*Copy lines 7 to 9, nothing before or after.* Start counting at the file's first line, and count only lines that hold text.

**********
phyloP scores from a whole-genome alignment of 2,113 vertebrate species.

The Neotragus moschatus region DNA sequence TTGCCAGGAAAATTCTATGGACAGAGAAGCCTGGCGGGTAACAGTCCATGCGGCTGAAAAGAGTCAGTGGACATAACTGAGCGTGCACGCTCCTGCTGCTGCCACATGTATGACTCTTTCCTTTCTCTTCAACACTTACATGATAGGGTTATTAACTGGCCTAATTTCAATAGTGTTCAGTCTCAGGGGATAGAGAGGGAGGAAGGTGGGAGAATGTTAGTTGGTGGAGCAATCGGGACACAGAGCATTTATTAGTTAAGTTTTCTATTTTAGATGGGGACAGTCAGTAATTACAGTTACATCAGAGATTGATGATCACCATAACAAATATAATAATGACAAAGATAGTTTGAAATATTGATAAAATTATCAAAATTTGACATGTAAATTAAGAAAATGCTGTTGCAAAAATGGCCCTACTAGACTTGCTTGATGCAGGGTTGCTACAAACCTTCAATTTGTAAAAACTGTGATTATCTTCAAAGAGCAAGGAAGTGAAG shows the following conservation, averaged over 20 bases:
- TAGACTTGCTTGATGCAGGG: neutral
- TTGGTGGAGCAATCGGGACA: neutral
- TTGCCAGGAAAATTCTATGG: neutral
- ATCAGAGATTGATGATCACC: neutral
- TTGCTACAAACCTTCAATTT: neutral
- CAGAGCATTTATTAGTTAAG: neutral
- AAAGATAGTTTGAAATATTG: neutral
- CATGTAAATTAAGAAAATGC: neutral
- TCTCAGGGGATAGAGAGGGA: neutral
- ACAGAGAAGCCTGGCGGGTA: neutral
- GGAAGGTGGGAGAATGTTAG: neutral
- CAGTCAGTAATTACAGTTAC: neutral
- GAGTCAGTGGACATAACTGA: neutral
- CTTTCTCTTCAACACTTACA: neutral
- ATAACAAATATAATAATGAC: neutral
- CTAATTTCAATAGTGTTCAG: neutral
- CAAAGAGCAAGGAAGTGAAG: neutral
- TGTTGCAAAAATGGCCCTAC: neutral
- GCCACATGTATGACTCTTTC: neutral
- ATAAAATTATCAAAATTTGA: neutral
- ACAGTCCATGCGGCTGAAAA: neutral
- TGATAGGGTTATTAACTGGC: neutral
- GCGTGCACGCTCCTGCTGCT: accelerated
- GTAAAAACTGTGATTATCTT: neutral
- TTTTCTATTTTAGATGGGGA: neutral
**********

- TTGCTACAAACCTTCAATTT: neutral
- CAGAGCATTTATTAGTTAAG: neutral
- AAAGATAGTTTGAAATATTG: neutral